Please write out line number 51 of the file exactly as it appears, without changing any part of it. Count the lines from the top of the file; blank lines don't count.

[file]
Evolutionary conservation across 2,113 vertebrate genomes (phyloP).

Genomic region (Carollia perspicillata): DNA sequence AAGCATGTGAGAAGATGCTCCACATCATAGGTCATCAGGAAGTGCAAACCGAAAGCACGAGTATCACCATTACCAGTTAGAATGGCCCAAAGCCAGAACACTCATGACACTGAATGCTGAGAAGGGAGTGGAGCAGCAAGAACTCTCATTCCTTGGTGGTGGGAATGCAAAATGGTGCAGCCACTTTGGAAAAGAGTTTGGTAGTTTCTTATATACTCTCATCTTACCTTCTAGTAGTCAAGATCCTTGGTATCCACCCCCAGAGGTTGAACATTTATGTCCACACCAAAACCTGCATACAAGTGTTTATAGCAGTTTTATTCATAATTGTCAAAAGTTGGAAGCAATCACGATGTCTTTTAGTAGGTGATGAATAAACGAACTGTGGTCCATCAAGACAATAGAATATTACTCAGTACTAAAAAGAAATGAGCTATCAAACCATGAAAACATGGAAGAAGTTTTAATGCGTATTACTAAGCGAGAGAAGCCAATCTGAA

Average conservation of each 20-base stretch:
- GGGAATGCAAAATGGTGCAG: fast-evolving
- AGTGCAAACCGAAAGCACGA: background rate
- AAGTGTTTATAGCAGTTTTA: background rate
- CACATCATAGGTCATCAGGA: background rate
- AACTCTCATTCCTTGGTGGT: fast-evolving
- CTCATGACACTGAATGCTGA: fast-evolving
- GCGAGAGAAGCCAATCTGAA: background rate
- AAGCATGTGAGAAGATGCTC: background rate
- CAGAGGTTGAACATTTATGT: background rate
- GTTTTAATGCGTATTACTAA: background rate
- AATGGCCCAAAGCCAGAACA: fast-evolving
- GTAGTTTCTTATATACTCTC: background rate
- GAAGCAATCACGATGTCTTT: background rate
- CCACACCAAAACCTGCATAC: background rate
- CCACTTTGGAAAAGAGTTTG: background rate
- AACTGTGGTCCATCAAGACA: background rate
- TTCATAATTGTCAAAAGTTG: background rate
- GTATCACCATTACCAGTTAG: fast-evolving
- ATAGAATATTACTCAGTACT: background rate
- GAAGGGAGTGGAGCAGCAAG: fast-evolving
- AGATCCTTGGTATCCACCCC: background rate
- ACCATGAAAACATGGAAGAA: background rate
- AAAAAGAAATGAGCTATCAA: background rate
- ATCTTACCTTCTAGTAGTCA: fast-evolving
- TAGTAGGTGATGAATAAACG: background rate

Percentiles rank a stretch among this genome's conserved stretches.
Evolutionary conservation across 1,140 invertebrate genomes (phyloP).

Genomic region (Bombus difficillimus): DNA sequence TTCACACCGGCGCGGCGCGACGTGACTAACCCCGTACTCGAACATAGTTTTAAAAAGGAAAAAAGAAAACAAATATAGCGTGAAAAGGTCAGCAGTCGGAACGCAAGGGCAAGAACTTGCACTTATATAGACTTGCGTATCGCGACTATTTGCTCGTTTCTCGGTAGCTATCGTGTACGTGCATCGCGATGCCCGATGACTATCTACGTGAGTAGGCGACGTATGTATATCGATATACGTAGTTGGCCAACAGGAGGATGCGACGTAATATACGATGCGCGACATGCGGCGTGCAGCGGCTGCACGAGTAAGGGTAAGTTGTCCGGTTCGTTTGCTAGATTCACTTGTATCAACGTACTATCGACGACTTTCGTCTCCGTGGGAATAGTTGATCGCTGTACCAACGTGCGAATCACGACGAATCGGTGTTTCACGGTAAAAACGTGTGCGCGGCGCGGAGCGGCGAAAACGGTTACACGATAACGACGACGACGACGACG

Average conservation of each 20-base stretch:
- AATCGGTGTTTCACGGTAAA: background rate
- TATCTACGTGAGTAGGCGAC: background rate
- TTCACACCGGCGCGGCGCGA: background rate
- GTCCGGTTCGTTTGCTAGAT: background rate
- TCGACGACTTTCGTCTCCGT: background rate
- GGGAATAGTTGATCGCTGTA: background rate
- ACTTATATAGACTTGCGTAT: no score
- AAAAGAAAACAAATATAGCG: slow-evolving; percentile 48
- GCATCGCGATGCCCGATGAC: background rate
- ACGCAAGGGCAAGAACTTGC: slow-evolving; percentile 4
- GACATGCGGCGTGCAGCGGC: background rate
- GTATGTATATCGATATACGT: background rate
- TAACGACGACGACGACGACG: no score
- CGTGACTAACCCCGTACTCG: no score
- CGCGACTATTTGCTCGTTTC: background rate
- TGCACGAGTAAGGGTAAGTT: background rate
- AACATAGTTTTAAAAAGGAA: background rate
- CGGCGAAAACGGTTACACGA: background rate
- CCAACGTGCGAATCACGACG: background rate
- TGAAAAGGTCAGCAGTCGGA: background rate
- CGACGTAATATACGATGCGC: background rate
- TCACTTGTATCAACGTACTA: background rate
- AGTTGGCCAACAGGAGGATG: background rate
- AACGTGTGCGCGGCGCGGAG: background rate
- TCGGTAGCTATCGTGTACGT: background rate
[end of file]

- CCAACGTGCGAATCACGACG: background rate